Creativity is a matter of course in Managing the New Product Development Process, taught by Haas School Senior Lecturer Sara Beckman (pictured above.) For more than a decade, this Haas School elective has guided inter-disciplinary student teams from concept generation through prototype development in a semester-long product development project.
Such course offerings prompted BusinessWeek to name Haas as one of the top design schools in the world in October 2007, for the second year in a row. It also called design thinking "the hottest trend in business culture today."
Beckman, who holds both a master's degree and a doctorate in industrial engineering and engineering management from Stanford University, co-teaches the course. She is joined by mechanical engineering professor Alice Agogino and Leslie Speer, associate professor with California College of the Arts. Designers from top firms such as PointForward, frogdesign, Fitch, IDEO, and Cheskin lend expertise as guest lecturers and coaches.
Haas was one of the first business schools to pioneer cross-disciplinary study of design. Beckman's course was launched in 1996 and a course on the strategic role of design in business, taught by Senior Lecturer Trudy Kehret-Ward, began in 1994. Beckman also teaches courses on design for the Haas School's Evening & Weekend MBA Program and Center for Executive Development.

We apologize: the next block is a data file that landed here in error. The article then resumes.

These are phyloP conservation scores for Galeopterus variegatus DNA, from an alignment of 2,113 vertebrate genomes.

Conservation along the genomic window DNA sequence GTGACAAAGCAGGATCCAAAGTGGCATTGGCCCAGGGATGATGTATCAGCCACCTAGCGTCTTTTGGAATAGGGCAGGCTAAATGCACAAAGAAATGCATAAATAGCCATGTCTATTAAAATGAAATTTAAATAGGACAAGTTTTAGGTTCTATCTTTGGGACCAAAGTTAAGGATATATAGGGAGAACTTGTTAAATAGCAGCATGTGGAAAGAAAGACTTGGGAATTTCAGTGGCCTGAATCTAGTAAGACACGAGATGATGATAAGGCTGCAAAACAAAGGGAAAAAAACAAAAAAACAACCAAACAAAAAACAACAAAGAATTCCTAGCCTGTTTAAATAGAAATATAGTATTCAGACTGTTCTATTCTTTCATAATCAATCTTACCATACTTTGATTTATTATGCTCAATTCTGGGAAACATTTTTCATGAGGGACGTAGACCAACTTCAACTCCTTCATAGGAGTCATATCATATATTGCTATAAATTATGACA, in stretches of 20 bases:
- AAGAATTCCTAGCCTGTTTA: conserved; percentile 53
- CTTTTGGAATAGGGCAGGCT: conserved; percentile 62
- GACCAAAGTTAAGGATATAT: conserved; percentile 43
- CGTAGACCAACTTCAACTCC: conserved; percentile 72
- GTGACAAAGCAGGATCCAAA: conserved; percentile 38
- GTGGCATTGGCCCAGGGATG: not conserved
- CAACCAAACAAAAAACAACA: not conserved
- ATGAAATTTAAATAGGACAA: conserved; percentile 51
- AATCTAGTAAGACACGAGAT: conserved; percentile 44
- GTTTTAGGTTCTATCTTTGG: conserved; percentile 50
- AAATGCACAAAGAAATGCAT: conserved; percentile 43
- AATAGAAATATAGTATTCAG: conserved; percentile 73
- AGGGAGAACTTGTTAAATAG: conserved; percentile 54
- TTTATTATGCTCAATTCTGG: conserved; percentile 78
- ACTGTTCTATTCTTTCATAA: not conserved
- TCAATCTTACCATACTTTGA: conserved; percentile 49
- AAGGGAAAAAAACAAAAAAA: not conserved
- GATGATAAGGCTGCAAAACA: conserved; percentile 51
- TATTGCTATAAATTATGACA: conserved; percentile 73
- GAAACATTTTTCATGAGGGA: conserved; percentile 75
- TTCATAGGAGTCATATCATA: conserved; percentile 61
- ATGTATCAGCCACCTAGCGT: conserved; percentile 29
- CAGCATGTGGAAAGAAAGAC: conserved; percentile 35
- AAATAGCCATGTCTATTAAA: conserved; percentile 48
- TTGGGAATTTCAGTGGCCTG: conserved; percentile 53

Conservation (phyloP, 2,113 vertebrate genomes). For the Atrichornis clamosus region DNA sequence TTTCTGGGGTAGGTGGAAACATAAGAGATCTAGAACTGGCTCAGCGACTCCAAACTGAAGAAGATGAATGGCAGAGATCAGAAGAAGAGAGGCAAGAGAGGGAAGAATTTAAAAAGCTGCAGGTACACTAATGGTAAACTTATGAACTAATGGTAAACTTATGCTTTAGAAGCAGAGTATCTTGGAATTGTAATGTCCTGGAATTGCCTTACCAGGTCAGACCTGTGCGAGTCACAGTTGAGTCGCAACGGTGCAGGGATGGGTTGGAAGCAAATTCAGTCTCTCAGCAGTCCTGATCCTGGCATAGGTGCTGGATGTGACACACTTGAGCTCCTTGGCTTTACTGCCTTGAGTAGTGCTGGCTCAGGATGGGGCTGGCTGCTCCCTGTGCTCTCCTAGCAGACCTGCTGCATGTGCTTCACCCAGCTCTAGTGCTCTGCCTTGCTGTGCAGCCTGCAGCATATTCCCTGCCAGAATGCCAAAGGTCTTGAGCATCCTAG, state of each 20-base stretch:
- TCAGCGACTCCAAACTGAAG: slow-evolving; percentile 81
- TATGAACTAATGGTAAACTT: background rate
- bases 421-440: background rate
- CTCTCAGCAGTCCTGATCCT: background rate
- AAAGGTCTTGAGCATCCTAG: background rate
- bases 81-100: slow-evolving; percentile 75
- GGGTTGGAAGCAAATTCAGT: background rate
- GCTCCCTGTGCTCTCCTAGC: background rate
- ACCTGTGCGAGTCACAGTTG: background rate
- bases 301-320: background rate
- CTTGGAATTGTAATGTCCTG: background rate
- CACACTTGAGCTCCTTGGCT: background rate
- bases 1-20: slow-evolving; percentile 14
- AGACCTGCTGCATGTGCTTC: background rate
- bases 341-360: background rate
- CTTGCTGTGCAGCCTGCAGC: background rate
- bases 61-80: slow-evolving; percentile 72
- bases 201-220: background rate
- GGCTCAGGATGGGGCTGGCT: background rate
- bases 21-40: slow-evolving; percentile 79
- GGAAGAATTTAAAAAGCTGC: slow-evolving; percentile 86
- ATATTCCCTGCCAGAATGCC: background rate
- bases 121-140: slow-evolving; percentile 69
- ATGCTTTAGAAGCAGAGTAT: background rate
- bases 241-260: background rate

Offered through UC Berkeley's Management of Technology Program, the course exemplifies a cornerstone of the Haas School strategic plan: interdisciplinary study. Managing the New Product Development Process brings together Berkeley MBA students and graduate students from the schools of engineering and information, along with design students from the California College of the Arts. Together, the students explore the entire innovation process of product design, including customer needs assessment, concept generation, prototype creation, and financial analysis. The course culminates in a product tradeshow judged by some 40 design professionals.
"I am continually surprised by the breadth and diversity of what the students develop," says Beckman. This year past year's projects included an executive lunchbox, social networking software, and a mechanical blood clot buster for deep vein thrombosis patients. Beckman sees this wide-ranging creativity as a natural outgrowth of the course's interdisciplinary nature. "I find that having the opportunity to work with both art students and engineers gives MBA students entirely new ways of approaching innovation, teamwork, problem-solving-- even their own careers."